Toronto Home - Trends 2017

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Before they had a chance to move in, the couple got an offer they simply could not refuse. The look of the condo made its value soar. “I liked the location. I liked the building,” Tryaskina explains. But it was “really in rough shape. The layout was not good. The kitchen was closed in.” The painted concrete walls “were in extremely bad shape.” They were rough and bumpy. The unit, which had between 1,300 and 1,400 square feet, was not too large. She



had to maximize every inch. “We bought it to renovate,” Tryaskina says, but as the work was wrapping up, the interiors captured the attention of buyers, who offered to purchase it. They wanted it for themselves – the exact space, with the exact decor, right down to every piece of art. “It was a difficult decision,” says Tryaskina, the owner and principal designer of Estee Design, about the couple’s move to sell the condo. But the drama that she had created was spell-binding.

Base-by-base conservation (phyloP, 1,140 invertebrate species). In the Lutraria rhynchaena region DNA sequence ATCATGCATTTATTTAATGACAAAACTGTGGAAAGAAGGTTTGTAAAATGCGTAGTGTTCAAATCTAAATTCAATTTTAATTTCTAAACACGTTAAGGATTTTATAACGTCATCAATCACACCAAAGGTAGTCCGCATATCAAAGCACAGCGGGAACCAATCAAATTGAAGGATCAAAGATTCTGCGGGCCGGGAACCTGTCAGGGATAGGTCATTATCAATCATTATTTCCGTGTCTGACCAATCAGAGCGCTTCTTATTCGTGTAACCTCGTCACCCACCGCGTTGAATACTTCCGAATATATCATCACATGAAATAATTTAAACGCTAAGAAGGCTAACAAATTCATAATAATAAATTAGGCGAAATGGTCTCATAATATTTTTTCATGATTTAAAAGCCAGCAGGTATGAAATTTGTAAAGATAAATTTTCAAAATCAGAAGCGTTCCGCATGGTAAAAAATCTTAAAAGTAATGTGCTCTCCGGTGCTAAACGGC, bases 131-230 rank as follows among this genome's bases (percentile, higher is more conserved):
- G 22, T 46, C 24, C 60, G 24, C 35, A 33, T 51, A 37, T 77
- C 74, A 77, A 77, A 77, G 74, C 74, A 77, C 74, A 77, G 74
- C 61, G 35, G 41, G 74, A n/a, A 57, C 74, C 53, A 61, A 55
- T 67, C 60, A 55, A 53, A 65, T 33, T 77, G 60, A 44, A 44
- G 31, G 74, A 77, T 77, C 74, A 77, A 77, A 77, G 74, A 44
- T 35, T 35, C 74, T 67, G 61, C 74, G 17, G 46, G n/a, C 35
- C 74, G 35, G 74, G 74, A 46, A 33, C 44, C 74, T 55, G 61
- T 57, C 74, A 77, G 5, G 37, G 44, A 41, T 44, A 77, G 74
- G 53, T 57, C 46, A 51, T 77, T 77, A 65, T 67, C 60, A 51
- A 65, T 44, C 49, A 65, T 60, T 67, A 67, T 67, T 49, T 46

On one side, designer Svetlana Tryaskina created a sculptural treatment by drawing branches on the white wall, which a tradesman traced with plaster. Plaster flowers were then added and the treatment was painted white, creating subtle shadows. On the opposing wall, she had custom-built black shelves installed. The lower drawers are covered with a faux shagreen skin, to add texture and interest.

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